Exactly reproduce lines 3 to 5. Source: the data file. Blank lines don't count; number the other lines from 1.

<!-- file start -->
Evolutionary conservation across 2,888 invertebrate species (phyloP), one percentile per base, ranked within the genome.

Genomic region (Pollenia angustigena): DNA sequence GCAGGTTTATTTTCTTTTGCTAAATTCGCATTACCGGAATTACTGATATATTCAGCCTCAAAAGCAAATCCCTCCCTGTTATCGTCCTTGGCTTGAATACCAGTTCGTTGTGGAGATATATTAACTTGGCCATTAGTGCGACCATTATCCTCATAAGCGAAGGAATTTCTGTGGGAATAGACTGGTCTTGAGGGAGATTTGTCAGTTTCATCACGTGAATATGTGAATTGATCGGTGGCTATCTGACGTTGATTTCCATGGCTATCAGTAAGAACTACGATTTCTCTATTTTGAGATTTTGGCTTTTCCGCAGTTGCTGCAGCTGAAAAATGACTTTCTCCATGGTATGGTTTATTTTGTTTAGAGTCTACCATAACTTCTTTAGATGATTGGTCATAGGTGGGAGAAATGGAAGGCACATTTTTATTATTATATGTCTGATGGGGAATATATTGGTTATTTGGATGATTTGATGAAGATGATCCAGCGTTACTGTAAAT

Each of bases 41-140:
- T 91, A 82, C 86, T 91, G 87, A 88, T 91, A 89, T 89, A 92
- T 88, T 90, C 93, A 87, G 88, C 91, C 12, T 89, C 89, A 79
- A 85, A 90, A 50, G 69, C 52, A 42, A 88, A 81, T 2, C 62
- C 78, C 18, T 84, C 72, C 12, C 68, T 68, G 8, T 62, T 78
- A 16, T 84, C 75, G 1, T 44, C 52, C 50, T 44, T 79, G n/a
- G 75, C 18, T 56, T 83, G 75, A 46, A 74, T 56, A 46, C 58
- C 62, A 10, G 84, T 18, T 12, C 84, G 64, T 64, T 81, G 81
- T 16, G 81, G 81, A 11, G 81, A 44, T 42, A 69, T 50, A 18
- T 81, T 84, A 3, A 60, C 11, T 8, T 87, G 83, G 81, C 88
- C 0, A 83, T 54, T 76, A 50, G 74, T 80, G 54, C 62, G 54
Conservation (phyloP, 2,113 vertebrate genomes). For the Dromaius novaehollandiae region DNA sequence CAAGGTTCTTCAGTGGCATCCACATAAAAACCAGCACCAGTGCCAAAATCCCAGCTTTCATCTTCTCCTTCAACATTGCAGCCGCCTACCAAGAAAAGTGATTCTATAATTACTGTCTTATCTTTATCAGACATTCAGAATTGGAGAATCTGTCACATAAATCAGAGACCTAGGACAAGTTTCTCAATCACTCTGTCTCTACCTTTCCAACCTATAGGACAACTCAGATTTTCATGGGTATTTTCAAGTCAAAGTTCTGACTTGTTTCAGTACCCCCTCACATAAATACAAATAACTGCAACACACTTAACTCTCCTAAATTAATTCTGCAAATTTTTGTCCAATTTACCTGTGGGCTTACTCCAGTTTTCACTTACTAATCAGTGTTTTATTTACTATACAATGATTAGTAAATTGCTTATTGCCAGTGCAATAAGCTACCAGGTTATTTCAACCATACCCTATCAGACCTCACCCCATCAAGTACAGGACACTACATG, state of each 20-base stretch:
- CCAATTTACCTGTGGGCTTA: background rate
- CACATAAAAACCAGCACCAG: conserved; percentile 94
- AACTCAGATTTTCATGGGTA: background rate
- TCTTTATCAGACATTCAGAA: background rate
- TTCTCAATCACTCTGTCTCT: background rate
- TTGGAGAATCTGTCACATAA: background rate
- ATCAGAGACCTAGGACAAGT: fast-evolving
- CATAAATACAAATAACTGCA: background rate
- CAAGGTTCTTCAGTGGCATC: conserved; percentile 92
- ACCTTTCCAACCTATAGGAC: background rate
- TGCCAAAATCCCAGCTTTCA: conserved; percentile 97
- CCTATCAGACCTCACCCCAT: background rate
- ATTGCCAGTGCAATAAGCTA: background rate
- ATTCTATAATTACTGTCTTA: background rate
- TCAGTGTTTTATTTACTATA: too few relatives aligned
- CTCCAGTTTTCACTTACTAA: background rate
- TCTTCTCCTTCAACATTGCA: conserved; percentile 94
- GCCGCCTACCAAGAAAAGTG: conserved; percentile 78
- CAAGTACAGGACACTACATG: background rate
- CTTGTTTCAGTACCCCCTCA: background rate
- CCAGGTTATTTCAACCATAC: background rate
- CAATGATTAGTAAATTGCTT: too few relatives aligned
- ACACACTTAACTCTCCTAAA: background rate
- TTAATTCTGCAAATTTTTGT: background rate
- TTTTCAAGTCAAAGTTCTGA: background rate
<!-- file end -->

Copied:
Each of bases 41-140:
- T 91, A 82, C 86, T 91, G 87, A 88, T 91, A 89, T 89, A 92
- T 88, T 90, C 93, A 87, G 88, C 91, C 12, T 89, C 89, A 79